[The following is a guest-post from Peter Dybing. Peter identifies himself as a human activist who happens to be Pagan rather than a Pagan activist. His activism has included direct action on environmental issues, civil rights issues and freedom of religion. His first activist role was a meeting with the Governor of Colorado concerning school integration in 1969 at eight years of age.]
Recently our community was justifiably proud to see a Pagan Chaplain receiving an award for religious pluralism from the Hindu American Foundation. We have come a long way in gaining acceptance for earth-based traditions.
This event was also an opportunity to view how another minority community organizes its activities in support of gaining religious tolerance and acceptance on a national scale. Hindus number around two million in the United States, roughly twice the number of the Neo Pagan community. In terms of organization, the Hindu community has banded together and created a national voice on Hindu rights and acceptance. This organization has an office in Washington DC that works full time addressing the issues of civil rights, tolerance and religious pluralism.
So here is the question; are we as a community even half as effectively organized to gain or defend rights for Pagans?
It is tempting to provide a long list of organizations and individuals doing great work for Pagan rights in response to this question. Each of these deserves our respect for all they have accomplished.
Instead, lets address if this plethora of activities is keeping us from acting with unanimity? Is our approach analogous to a group of organizations playing Capture the Flag, where there are wins, but only by small groups and not the community as a whole? Does our duplication of effort squander resources and reflect that Paganism still needs to mature into an effective movement?
Addressing these questions requires putting aside both organizational self-interest and ego. There is no threat in engaging in discussion about the effectiveness of our efforts. Creating a process where our community can “keep eyes on the prize” serves the community as a whole.
We have many traditions that rigorously defend their independence in spiritual practice. This is a strength that allows all to have a voice and a personal relationship with the Devine. We should however, examine if this culture has led to the inability to truly unify in supporting goals that serve the entire community.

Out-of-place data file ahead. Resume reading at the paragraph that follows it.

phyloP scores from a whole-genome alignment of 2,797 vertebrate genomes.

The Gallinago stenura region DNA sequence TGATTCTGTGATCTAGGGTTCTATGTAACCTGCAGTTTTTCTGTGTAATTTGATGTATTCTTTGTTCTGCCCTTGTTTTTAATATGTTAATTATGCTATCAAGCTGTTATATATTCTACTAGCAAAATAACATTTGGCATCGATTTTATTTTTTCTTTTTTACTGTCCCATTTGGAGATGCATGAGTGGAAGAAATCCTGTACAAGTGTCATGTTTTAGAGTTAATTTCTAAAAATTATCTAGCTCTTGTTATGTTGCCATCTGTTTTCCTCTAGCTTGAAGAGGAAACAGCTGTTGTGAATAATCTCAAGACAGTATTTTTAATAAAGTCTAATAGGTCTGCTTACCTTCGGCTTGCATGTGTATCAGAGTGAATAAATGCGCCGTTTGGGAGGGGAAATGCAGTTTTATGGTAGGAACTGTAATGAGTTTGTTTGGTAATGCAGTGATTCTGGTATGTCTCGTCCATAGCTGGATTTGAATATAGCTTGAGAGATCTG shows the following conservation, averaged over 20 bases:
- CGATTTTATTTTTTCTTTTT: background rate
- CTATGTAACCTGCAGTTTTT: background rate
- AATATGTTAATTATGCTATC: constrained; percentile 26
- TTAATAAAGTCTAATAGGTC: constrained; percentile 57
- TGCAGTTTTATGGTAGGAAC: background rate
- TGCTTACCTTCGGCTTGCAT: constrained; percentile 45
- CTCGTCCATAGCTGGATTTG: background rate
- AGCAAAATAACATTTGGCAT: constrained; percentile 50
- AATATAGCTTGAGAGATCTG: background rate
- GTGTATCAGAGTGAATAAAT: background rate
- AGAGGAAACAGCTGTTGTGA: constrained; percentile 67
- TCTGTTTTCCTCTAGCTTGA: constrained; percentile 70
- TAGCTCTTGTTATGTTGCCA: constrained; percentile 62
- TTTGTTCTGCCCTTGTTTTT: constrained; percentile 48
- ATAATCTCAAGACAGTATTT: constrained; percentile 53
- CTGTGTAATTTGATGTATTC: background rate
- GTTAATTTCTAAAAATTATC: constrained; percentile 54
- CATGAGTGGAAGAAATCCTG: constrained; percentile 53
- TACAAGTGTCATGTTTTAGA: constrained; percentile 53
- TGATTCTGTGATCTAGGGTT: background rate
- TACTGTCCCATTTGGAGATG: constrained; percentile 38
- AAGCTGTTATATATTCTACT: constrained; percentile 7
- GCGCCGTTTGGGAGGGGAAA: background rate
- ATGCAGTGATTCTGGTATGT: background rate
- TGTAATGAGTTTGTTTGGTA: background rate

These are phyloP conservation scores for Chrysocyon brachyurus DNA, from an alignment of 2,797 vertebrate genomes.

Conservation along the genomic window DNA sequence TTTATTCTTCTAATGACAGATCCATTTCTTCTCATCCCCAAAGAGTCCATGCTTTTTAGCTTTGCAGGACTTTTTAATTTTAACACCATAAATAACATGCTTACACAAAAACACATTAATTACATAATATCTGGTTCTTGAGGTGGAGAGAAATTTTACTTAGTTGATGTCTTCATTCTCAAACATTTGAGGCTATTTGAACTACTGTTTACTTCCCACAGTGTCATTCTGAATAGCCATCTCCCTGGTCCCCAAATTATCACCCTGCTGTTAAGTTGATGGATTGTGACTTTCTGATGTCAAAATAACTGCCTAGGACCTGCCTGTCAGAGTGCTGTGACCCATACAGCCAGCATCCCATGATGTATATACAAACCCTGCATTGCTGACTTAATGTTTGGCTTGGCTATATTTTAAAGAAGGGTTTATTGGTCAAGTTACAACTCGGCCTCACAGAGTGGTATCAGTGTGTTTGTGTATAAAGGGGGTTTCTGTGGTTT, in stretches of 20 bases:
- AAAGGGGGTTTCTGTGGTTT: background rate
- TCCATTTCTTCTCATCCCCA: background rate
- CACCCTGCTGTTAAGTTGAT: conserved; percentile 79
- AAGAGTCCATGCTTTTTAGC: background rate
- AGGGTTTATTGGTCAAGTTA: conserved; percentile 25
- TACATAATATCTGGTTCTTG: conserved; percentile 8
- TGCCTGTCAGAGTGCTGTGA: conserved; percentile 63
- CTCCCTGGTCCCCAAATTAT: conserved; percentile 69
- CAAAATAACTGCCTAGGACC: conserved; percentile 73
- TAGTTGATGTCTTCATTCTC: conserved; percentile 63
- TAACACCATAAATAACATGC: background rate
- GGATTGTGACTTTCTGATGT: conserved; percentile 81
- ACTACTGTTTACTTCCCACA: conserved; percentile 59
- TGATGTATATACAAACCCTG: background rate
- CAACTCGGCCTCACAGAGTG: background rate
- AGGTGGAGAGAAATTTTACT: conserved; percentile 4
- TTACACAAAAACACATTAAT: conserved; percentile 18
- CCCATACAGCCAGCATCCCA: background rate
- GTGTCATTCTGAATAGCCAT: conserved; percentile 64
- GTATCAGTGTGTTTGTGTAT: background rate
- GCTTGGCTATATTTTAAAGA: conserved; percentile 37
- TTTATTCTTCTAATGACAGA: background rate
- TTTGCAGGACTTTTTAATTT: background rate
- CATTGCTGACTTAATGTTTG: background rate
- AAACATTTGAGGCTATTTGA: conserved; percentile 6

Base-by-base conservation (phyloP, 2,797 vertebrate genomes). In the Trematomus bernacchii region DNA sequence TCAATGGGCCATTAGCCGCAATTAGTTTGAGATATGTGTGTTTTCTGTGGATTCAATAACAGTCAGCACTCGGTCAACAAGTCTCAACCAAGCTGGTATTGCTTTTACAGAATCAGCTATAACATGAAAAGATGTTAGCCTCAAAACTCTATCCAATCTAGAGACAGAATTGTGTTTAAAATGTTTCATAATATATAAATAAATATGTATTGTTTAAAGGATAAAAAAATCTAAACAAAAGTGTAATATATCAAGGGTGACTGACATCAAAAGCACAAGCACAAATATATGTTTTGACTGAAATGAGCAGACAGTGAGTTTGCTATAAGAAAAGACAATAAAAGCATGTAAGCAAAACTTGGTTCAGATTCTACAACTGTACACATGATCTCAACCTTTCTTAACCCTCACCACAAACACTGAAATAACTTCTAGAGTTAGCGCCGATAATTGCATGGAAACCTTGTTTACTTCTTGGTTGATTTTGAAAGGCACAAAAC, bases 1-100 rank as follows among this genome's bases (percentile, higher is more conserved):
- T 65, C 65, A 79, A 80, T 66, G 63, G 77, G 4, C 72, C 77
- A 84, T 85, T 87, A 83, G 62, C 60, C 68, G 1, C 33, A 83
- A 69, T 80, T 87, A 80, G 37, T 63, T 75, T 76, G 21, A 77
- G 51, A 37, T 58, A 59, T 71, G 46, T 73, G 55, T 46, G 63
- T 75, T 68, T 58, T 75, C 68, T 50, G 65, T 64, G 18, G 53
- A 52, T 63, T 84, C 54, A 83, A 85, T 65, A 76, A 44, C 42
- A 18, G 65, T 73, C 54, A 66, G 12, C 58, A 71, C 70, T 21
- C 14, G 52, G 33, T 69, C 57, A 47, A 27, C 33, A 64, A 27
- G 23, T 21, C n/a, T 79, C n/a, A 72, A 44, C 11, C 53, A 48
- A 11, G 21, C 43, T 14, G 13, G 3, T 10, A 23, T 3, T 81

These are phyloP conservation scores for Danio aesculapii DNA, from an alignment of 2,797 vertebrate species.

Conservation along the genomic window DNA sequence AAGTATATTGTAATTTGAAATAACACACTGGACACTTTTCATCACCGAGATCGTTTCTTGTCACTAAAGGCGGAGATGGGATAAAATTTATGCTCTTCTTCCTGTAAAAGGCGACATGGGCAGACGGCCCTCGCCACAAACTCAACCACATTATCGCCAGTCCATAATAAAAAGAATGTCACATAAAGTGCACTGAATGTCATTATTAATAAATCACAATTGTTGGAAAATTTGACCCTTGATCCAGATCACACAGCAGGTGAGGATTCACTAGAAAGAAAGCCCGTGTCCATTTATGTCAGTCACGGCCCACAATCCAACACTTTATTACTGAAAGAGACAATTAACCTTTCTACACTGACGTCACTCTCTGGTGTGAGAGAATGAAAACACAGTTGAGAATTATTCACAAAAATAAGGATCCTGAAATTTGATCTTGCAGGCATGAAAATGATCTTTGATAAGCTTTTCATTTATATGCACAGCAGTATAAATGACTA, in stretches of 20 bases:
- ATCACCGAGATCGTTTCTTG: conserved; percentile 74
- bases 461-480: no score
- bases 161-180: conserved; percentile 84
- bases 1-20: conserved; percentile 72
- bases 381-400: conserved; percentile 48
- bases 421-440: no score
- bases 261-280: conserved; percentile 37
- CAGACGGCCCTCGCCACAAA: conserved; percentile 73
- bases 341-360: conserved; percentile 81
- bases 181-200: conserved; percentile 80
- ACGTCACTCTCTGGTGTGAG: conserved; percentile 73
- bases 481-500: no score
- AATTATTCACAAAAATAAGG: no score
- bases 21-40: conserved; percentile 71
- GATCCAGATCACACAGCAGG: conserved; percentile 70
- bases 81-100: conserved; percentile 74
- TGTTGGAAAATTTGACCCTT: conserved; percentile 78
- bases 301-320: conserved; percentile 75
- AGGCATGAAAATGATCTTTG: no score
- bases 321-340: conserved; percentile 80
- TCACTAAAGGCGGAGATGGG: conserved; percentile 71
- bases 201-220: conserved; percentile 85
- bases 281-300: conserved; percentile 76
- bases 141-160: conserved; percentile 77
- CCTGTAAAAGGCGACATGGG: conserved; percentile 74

The Hindu community is a good example, a religious tradition that has many paths (sects), coming together to achieve their common interest. Efforts have been made to form an organization that serves this role in our community. None have achieved widespread and focused support. Each is a player in the metaphorical game of capture the flag.
There are, on the horizon, new models for achieving our goals. One of these is the example of Patrick McCollum, with a proven track record of fighting for the rights of all Pagan’s, Rev. McCollum sets an example for unity of action. While I personally support his efforts, only time will tell if we are ready to express our collective intent and financial support community wide.
Currently, Rev. McCollum and many other Pagan Rights Activists are spending their own funds, sacrificing their home lives and personal financial security in support of our rights. These individuals, who enjoy our spiritual support, deserve our corporeal support in the form of funds and active participation in creating a unified Pagan Rights Organization.
This call to action is not intended to address the efforts of our diverse community of Interfaith Activists. We as a community are well served by having interfaith representatives from different paths. It is in the area of civil rights, legal challenges, lobbying and legislative action where we need to come together as one voice.
If you are involved in guiding a Pagan organization, at any level, this is a call to start a discussion on how to unify our approach to Pagan rights beyond the boundaries of our traditions and established efforts. Avoid the temptation to offer your group as the answer, be open to unique ideas, and work together with other organizations in a unified effort.
One million Pagans, with one voice and collective intent can achieve the goals we have in common.
In Service to the Goddess,
- Peter Dybing